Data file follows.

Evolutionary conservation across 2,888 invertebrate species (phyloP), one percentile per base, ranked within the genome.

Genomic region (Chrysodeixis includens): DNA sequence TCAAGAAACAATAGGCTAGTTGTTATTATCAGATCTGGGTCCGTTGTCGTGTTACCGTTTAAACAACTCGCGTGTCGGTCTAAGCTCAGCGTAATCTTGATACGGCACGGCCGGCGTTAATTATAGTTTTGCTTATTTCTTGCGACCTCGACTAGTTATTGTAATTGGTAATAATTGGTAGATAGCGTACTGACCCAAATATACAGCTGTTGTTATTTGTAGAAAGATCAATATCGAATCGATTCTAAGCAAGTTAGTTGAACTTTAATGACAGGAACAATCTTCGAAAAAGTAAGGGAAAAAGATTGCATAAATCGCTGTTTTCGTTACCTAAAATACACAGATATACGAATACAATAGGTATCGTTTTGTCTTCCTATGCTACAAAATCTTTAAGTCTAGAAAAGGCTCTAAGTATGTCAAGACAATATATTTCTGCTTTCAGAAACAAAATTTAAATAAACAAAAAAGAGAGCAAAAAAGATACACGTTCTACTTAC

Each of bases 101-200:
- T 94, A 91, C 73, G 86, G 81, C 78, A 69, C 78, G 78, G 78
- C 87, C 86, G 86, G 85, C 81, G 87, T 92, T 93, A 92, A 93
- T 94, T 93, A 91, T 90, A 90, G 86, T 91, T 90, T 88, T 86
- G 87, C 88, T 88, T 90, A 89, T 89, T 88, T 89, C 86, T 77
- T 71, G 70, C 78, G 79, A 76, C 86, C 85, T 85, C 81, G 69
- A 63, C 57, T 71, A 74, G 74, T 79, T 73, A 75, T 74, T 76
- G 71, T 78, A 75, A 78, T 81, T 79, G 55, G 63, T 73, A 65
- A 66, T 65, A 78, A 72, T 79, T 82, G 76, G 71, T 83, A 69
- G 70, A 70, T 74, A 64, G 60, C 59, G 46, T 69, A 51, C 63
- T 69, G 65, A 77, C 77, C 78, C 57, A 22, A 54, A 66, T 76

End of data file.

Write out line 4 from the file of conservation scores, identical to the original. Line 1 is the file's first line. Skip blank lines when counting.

- T 94, A 91, C 73, G 86, G 81, C 78, A 69, C 78, G 78, G 78